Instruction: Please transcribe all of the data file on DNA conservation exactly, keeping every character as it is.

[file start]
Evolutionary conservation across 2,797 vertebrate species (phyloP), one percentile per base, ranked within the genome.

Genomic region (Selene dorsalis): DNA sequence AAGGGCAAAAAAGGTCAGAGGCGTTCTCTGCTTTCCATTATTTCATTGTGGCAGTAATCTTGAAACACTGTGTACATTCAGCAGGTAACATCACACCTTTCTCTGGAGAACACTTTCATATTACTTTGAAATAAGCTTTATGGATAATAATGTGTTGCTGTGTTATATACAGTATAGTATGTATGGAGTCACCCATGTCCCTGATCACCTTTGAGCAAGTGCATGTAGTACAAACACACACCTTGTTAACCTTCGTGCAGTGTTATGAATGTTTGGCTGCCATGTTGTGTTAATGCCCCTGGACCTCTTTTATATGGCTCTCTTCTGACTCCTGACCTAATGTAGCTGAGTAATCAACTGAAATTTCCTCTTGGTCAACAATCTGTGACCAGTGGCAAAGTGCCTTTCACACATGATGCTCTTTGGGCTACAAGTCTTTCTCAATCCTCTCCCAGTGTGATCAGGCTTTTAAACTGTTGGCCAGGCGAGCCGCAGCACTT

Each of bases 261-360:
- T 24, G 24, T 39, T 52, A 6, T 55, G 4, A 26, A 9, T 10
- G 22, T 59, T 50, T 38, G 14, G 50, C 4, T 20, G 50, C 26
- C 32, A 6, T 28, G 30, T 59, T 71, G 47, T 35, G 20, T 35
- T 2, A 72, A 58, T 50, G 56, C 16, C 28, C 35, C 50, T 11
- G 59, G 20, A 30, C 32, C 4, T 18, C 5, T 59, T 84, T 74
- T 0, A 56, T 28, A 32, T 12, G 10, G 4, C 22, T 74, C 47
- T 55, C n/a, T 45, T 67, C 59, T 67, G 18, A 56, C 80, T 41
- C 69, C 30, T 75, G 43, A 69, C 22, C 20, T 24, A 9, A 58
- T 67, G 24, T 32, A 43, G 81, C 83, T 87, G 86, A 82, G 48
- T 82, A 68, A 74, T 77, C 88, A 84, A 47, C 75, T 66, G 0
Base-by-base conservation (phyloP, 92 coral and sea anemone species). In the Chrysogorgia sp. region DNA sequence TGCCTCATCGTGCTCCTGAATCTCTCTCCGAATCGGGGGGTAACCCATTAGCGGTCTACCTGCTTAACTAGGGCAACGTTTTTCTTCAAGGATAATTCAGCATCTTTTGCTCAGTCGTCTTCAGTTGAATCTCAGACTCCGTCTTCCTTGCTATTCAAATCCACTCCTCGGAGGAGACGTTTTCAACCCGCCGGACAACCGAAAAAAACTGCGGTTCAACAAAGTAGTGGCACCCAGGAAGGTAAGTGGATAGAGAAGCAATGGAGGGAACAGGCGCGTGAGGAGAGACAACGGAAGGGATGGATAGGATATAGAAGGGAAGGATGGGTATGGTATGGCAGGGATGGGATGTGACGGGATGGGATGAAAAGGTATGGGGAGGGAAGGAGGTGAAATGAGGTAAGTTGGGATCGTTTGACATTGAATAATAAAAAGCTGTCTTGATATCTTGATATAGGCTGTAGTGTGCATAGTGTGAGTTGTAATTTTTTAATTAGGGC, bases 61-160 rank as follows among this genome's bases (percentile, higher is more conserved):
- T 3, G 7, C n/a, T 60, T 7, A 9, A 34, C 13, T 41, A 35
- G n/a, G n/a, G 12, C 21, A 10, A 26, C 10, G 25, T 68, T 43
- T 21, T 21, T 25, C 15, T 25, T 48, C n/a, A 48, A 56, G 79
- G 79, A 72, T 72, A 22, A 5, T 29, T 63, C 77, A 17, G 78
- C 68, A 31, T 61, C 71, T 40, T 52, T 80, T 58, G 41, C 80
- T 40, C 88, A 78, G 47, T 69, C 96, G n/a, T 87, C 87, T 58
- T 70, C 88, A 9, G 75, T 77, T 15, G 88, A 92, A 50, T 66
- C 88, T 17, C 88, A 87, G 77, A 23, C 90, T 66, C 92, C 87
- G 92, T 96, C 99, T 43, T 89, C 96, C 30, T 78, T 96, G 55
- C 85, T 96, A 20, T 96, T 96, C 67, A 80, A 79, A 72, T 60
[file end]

Evolutionary conservation across 2,797 vertebrate species (phyloP), one percentile per base, ranked within the genome.

Genomic region (Selene dorsalis): DNA sequence AAGGGCAAAAAAGGTCAGAGGCGTTCTCTGCTTTCCATTATTTCATTGTGGCAGTAATCTTGAAACACTGTGTACATTCAGCAGGTAACATCACACCTTTCTCTGGAGAACACTTTCATATTACTTTGAAATAAGCTTTATGGATAATAATGTGTTGCTGTGTTATATACAGTATAGTATGTATGGAGTCACCCATGTCCCTGATCACCTTTGAGCAAGTGCATGTAGTACAAACACACACCTTGTTAACCTTCGTGCAGTGTTATGAATGTTTGGCTGCCATGTTGTGTTAATGCCCCTGGACCTCTTTTATATGGCTCTCTTCTGACTCCTGACCTAATGTAGCTGAGTAATCAACTGAAATTTCCTCTTGGTCAACAATCTGTGACCAGTGGCAAAGTGCCTTTCACACATGATGCTCTTTGGGCTACAAGTCTTTCTCAATCCTCTCCCAGTGTGATCAGGCTTTTAAACTGTTGGCCAGGCGAGCCGCAGCACTT

Each of bases 261-360:
- T 24, G 24, T 39, T 52, A 6, T 55, G 4, A 26, A 9, T 10
- G 22, T 59, T 50, T 38, G 14, G 50, C 4, T 20, G 50, C 26
- C 32, A 6, T 28, G 30, T 59, T 71, G 47, T 35, G 20, T 35
- T 2, A 72, A 58, T 50, G 56, C 16, C 28, C 35, C 50, T 11
- G 59, G 20, A 30, C 32, C 4, T 18, C 5, T 59, T 84, T 74
- T 0, A 56, T 28, A 32, T 12, G 10, G 4, C 22, T 74, C 47
- T 55, C n/a, T 45, T 67, C 59, T 67, G 18, A 56, C 80, T 41
- C 69, C 30, T 75, G 43, A 69, C 22, C 20, T 24, A 9, A 58
- T 67, G 24, T 32, A 43, G 81, C 83, T 87, G 86, A 82, G 48
- T 82, A 68, A 74, T 77, C 88, A 84, A 47, C 75, T 66, G 0
Base-by-base conservation (phyloP, 92 coral and sea anemone species). In the Chrysogorgia sp. region DNA sequence TGCCTCATCGTGCTCCTGAATCTCTCTCCGAATCGGGGGGTAACCCATTAGCGGTCTACCTGCTTAACTAGGGCAACGTTTTTCTTCAAGGATAATTCAGCATCTTTTGCTCAGTCGTCTTCAGTTGAATCTCAGACTCCGTCTTCCTTGCTATTCAAATCCACTCCTCGGAGGAGACGTTTTCAACCCGCCGGACAACCGAAAAAAACTGCGGTTCAACAAAGTAGTGGCACCCAGGAAGGTAAGTGGATAGAGAAGCAATGGAGGGAACAGGCGCGTGAGGAGAGACAACGGAAGGGATGGATAGGATATAGAAGGGAAGGATGGGTATGGTATGGCAGGGATGGGATGTGACGGGATGGGATGAAAAGGTATGGGGAGGGAAGGAGGTGAAATGAGGTAAGTTGGGATCGTTTGACATTGAATAATAAAAAGCTGTCTTGATATCTTGATATAGGCTGTAGTGTGCATAGTGTGAGTTGTAATTTTTTAATTAGGGC, bases 61-160 rank as follows among this genome's bases (percentile, higher is more conserved):
- T 3, G 7, C n/a, T 60, T 7, A 9, A 34, C 13, T 41, A 35
- G n/a, G n/a, G 12, C 21, A 10, A 26, C 10, G 25, T 68, T 43
- T 21, T 21, T 25, C 15, T 25, T 48, C n/a, A 48, A 56, G 79
- G 79, A 72, T 72, A 22, A 5, T 29, T 63, C 77, A 17, G 78
- C 68, A 31, T 61, C 71, T 40, T 52, T 80, T 58, G 41, C 80
- T 40, C 88, A 78, G 47, T 69, C 96, G n/a, T 87, C 87, T 58
- T 70, C 88, A 9, G 75, T 77, T 15, G 88, A 92, A 50, T 66
- C 88, T 17, C 88, A 87, G 77, A 23, C 90, T 66, C 92, C 87
- G 92, T 96, C 99, T 43, T 89, C 96, C 30, T 78, T 96, G 55
- C 85, T 96, A 20, T 96, T 96, C 67, A 80, A 79, A 72, T 60